Types of charging

There are three current category types for EV chargers: slow, fast, and ultra-fast. The most common are slow chargers, which are typically in use overnight at home. They use around 7kW and typically take 8 hours to charge an average EV car from empty. Fast chargers are typically 50kW models and can add about 100 miles of travel in about 35 minutes. Ultra-fast 150kW chargers are beginning to show prevalence and can bring a quick charging time down to only several minutes.

Market Size

The sales of electric vehicles have fluctuated over the past couple of years as electric cars failed to gain much market share. Global EV sales grew by 41% from 2019 and the global electric car sales share rose to a record 4.6% in 2020. That represents a total of some 10 million units.

In 2021 new EV registrations are expected to total 300,000 units in the United States, 1.2 million units in China, and 1.4 million units in Europe. The leading countries pushing this trend in Europe are the Scandinavian countries.

The EV market share is expected to increase to about 15% of the market by 2025.

“Fill Up the Tank”

As the market continues to grow, the need for places where cars can be quickly charged is growing as well. In 2020 there were approximately 1.3 million public charging spots worldwide. In Europe, 38,000 public fast chargers were accessible, representing a growth of 55% from the previous year.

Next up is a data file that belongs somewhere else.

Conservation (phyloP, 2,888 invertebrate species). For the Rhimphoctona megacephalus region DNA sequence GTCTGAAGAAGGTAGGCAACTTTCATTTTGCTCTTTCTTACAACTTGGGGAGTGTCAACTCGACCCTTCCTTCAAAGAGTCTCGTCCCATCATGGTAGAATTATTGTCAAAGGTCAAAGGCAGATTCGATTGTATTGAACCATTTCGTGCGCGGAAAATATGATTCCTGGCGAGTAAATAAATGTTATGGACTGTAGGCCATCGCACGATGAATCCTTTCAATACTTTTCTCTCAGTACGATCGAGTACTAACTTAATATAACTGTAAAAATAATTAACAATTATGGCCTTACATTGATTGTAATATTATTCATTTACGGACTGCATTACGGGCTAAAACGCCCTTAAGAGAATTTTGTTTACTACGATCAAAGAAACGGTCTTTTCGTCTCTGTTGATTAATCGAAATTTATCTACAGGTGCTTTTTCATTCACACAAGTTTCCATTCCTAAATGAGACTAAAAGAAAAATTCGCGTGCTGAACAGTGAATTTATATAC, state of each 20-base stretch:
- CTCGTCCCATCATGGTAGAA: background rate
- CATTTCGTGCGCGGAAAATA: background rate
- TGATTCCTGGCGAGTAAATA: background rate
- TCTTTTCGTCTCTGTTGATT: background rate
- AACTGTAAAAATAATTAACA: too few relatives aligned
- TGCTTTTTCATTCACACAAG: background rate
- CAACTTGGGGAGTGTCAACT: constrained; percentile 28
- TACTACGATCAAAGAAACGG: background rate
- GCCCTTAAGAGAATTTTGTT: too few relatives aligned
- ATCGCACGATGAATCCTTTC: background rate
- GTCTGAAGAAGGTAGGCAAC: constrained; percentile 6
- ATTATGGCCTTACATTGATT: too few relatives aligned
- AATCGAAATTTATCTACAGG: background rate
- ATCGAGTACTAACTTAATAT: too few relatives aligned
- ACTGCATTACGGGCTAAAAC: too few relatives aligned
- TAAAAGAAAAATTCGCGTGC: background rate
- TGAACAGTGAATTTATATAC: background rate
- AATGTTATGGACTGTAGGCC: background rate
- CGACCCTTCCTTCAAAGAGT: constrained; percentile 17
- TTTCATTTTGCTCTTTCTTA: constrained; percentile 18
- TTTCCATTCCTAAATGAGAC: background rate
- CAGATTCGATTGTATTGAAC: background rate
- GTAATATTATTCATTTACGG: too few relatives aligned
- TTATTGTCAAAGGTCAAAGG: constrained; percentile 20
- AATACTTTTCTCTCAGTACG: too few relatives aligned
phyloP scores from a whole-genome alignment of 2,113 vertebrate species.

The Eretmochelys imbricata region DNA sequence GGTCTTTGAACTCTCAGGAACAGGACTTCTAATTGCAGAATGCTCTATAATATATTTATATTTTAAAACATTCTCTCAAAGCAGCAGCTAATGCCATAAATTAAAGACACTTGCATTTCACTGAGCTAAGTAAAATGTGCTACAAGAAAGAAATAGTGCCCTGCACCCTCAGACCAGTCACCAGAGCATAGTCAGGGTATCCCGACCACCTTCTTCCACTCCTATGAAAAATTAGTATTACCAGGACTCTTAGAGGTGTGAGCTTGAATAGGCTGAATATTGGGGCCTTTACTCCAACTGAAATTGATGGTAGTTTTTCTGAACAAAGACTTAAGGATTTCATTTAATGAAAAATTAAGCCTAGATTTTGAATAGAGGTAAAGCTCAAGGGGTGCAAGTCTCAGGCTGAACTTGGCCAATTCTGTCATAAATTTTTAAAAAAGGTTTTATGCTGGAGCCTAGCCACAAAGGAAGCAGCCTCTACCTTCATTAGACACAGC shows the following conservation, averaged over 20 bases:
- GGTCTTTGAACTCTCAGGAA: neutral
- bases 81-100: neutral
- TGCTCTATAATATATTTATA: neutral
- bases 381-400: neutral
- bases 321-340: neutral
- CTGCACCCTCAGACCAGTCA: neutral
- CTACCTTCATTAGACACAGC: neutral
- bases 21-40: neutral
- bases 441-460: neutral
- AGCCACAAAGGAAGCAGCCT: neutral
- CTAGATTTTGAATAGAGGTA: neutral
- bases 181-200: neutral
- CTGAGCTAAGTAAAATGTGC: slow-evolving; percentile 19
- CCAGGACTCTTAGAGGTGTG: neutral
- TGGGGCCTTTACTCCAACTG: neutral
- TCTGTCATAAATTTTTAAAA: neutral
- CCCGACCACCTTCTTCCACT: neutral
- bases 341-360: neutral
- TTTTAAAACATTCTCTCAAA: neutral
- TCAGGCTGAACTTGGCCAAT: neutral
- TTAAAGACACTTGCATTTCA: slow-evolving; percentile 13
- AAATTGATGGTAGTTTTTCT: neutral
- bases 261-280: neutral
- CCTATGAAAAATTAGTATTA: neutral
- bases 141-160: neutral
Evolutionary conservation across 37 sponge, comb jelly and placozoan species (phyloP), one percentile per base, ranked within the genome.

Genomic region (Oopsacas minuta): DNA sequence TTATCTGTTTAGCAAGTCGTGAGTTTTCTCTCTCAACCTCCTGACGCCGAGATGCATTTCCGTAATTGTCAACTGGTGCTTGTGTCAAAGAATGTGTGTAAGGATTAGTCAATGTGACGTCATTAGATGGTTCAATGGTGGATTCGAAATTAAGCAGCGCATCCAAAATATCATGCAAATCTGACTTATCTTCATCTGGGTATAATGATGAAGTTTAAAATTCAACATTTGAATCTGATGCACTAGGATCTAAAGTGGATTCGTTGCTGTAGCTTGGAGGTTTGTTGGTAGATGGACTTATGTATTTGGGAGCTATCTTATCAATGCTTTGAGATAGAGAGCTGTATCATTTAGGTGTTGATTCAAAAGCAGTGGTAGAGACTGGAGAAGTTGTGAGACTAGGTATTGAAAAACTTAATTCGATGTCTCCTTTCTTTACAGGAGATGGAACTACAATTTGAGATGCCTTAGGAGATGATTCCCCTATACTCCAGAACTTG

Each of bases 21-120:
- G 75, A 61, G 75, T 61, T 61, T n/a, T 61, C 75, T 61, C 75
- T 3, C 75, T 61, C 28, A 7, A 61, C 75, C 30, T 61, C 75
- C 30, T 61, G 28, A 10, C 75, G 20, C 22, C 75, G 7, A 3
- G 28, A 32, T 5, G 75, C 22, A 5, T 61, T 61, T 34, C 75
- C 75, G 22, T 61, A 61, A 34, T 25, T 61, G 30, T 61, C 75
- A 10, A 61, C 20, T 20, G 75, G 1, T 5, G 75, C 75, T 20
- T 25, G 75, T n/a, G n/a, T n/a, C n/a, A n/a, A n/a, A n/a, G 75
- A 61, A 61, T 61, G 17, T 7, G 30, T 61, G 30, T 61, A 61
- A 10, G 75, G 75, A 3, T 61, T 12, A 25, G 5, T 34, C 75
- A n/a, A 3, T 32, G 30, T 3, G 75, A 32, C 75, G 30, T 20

The number of slow chargers is also increasing. China, who leads the world in the number of slow chargers, has around a half million chargers compared to Europe, which has a quarter million. The United States lags behind with only 82,000 slow chargers.

The Market Forecast

The United States has 17% of the world’s electric vehicles, China has 44% and Europe has 31%.

According to Pew Research, the EV market will grow faster in China and Europe compared to the United States. Today, 7% have electric hybrid vehicles, however 39% stated that they would consider purchasing an electric vehicle next time they buy a car.

According to meticulous research, the electric vehicle market is expected to reach 234 million units by 2027. According to Mordor Intelligence, the electric vehicle (EV) market was valued at $171 billion in 2020, and it is expected to reach a value of $725 billion by 2026.

It Pays to Charge

With the exploding need for charging EV’s, charging stations are quickly becoming a new growth opportunity for operators. This is true for business models that provide only charging as well as for existing operations such as service stations and car washes which can add charging to their service offering and attract more customers and generate more revenue.

A recent study found that drivers of electric vehicles are more than twice as wealthy as the average American, with a median income of over $150,000. This means that the opportunity of offering additional goods and services is a viable option for growth.

The Ultimate Payment Solution for Charging Stations

Today there are not many options when it comes to charging stations but there are different business models that are at play in the market. It pays to take into consideration that customers tend to be sophisticated consumers of higher income brackets. Therefore, solutions should need to be suited to their tastes and sensibilities.

For example, some chains are locking devices to subscription-based payment platforms, which of course places restrictions on drivers. Other charging station operators in the market provide an open system, a model which is likely to be more successful with sophisticated consumers.

 

UCP Contactless Payment Solutions for EV Charging